|KROESE, DUNCAN - Oregon State University|
|INGHAM, R - Oregon State University|
Submitted to: Journal of Nematology
Publication Type: Peer Reviewed Journal
Publication Acceptance Date: 8/4/2011
Publication Date: 9/1/2011
Citation: Kroese, D., Zasada, I.A., Ingham, R.E. 2011. Comparison of Meldola’s Blue staining and hatching assay with potato root diffusate for assessment of Globodera sp. egg viability. Journal of Nematology. 43(3/4):182-186.
Interpretive Summary: The potato cyst nematodes (Globodera rostochiensis and Globodera pallida) are of regulatory concern to the United States because of their potential impact on potato production and on the ability of U.S. growers to export potatoes to other countries. Because of these concerns, surveys have been conducted to determine the occurrence and distribution of these nematodes in the United States. When Globodera cysts are detected in a sample, it would be useful to have a rapid and robust means to assess nematode viability. This research was conducted to compare two nematode viability methods: one which uses a stain (Meldola's Blue) to distinguish living vs. dead Globodera eggs and another which uses potato root diffusates (PRD; chemical compounds released by roots and known to be important for the nematodes to complete their life cycles) to stimulate Globodera egg hatch. Results indicated that staining with Meldola's Blue provides a conservative assessment of egg viability compared to the hatch method with PRD. These results are significant because it supports the use of a rapid and robust nematode viability method (Meldola's Blue) over the more time-consuming PRD hatch method. This research will be used by scientists and regulatory agencies involved in the management and possible regulation of these nematode in the United States.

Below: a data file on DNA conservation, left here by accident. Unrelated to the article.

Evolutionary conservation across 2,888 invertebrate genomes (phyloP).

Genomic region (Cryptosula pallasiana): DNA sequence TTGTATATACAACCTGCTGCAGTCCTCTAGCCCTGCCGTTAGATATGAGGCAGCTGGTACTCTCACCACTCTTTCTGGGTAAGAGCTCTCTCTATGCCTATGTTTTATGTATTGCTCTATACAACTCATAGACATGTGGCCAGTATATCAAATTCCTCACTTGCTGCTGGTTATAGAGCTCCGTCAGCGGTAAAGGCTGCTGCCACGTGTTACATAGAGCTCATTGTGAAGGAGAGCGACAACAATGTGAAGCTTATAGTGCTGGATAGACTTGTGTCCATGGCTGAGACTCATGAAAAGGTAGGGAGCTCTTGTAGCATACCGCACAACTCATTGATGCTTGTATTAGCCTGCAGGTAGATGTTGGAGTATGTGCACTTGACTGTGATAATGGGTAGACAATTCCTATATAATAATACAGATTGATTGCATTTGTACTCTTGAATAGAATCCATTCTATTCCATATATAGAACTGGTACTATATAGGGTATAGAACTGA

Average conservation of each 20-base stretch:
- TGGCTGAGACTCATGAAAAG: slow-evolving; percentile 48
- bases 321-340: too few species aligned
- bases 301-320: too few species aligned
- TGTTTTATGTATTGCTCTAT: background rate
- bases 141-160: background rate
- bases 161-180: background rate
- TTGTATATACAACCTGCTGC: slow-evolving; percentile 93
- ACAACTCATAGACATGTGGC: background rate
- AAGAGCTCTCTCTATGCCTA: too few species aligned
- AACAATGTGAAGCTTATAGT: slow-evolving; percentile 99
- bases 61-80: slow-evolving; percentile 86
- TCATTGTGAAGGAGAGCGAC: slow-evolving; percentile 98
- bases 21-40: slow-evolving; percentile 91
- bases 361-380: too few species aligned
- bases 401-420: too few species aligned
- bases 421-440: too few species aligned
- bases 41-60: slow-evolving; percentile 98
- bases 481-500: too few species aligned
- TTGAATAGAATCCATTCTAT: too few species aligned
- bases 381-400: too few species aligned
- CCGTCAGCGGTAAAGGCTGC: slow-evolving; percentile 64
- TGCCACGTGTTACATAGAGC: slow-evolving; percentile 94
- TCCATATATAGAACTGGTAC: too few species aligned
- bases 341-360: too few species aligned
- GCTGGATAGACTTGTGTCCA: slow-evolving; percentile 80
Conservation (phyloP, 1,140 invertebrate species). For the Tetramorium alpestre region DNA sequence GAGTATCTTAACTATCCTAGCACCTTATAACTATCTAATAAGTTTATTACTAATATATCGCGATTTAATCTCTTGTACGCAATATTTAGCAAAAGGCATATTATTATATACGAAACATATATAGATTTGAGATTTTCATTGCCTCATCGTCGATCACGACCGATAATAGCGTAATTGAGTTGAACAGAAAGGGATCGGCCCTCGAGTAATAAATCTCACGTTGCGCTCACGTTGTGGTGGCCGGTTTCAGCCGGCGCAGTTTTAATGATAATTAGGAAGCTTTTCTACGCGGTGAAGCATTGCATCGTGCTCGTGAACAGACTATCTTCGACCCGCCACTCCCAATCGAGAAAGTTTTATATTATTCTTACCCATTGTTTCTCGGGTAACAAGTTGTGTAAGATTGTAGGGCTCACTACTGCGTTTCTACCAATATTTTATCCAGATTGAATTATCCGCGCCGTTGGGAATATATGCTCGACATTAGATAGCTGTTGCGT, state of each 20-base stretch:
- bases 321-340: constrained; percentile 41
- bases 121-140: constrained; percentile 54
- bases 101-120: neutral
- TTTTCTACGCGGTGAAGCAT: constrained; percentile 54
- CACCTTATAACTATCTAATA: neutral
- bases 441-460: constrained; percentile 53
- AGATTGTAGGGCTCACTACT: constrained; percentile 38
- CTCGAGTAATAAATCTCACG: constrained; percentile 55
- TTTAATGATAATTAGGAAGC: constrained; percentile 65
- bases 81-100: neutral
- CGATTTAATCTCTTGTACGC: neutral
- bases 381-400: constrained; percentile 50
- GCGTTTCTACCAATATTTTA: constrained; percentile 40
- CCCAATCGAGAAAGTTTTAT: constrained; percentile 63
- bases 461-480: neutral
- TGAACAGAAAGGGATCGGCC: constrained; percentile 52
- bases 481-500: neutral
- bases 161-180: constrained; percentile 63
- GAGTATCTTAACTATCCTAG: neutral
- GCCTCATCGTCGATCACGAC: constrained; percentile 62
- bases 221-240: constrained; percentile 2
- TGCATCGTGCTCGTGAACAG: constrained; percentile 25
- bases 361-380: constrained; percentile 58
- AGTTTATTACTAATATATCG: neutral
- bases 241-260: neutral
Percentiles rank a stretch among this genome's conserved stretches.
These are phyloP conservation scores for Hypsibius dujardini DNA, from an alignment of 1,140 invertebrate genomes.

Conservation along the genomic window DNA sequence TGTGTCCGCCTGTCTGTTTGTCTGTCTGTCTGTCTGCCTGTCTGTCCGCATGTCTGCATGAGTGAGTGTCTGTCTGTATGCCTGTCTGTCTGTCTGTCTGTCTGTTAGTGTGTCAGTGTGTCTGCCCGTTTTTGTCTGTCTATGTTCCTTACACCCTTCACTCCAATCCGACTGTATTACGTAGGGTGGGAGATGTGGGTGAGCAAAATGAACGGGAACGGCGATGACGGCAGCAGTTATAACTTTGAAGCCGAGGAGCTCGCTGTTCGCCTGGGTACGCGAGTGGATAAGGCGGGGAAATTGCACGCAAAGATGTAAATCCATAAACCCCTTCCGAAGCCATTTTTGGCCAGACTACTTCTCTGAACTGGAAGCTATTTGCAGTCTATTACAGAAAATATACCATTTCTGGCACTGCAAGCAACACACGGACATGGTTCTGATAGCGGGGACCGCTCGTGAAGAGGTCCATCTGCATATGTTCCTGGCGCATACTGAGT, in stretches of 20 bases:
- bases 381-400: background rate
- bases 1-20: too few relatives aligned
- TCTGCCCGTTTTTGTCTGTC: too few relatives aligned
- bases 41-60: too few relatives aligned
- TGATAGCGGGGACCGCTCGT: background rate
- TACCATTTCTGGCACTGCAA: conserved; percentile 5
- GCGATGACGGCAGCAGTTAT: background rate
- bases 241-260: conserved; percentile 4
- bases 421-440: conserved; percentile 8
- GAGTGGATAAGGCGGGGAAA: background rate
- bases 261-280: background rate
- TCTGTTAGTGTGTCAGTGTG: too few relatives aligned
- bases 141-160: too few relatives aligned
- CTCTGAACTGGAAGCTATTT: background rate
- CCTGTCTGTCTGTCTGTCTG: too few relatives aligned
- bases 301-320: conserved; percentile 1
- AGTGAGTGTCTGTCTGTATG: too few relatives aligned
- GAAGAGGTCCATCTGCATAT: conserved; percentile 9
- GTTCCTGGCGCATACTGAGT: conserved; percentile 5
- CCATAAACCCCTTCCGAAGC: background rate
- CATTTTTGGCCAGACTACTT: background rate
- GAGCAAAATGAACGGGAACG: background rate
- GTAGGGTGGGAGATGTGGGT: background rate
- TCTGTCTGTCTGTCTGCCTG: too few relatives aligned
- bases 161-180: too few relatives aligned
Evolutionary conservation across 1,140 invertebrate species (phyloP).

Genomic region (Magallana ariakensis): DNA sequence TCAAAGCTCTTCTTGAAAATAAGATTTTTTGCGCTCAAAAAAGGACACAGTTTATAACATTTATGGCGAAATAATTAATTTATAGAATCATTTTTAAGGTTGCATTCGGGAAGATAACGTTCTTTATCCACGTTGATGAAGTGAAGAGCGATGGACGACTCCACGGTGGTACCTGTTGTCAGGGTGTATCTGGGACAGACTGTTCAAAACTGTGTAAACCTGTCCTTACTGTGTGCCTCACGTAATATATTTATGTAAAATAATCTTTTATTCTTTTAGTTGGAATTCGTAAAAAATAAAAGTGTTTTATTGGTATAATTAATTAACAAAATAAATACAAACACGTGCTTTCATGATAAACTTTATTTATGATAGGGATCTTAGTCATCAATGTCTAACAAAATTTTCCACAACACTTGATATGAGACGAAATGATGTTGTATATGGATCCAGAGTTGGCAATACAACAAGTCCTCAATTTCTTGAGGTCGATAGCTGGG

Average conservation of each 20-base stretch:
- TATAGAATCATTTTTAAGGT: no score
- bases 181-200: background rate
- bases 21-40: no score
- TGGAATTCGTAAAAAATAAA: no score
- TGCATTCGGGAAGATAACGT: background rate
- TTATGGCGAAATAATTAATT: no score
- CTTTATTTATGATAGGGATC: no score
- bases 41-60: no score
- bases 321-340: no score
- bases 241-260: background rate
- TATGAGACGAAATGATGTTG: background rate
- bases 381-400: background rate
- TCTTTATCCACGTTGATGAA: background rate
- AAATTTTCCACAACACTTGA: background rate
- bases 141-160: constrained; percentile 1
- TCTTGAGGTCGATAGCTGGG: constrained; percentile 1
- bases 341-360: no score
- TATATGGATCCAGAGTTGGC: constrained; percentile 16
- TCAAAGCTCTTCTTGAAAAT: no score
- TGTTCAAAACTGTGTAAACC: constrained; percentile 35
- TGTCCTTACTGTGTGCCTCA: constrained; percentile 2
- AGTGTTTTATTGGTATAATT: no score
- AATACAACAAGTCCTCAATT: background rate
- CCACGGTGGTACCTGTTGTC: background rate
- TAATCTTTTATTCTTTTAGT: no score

Technical Abstract: Laboratory-based methods to test egg viability include staining with Meldola’s Blue and/or juvenile (J2) hatching assays using potato root diffusate (PRD). These two methods have not been tested under identical conditions to directly compare their assessments of Globodera egg viability. Using two bioassay strategies, cysts from a Globodera sp. population found in Oregon were subjected to both viability assessment methods. In strategy one, intact cysts were first stained with Meldola’s Blue for one week (primary staining) and the numbers of stained and unstained eggs were determined. Eggs were then transferred to PRD (secondary hatching), and one week later the numbers of J2 and remaining eggs were determined. In the second strategy, intact cysts were exposed to PRD for one week (primary hatching), the numbers of J2 and remaining eggs were determined per cyst, then the eggs were transferred to Meldola’s Blue (secondary staining). After one week, the numbers of stained and unstained eggs were determined. Two different cohorts of cysts were evaluated using these experimental strategies: one contained eggs that exhibited low hatch when exposed to PRD (greenhouse) and the other whose eggs yielded significant hatch when exposed to PRD. With field-produced cysts, primary staining with Meldola’s Blue and primary hatching with PRD produced similar viability estimates, with averages of 74.9% and 76.3%, respectively. In contrast, with greenhouse-produced cysts the two methods yielded much lower and unequal estimates 32.4% to 2.2%, respectively for primary hatching and staining methods. In addition, J2 hatch from unstained (viable) greenhouse-produced eggs was 13.7% after secondary exposure to PRD compared to 61.5% for field-produced eggs. The majority of eggs remaining unhatched after primary exposure to PRD (> 87%) stained with Meldola’s Blue regardless of cyst cohort. Staining with Meldola’s Blue provided a conservative assessment of egg viability compared to hatch assay with PRD regardless of diapause.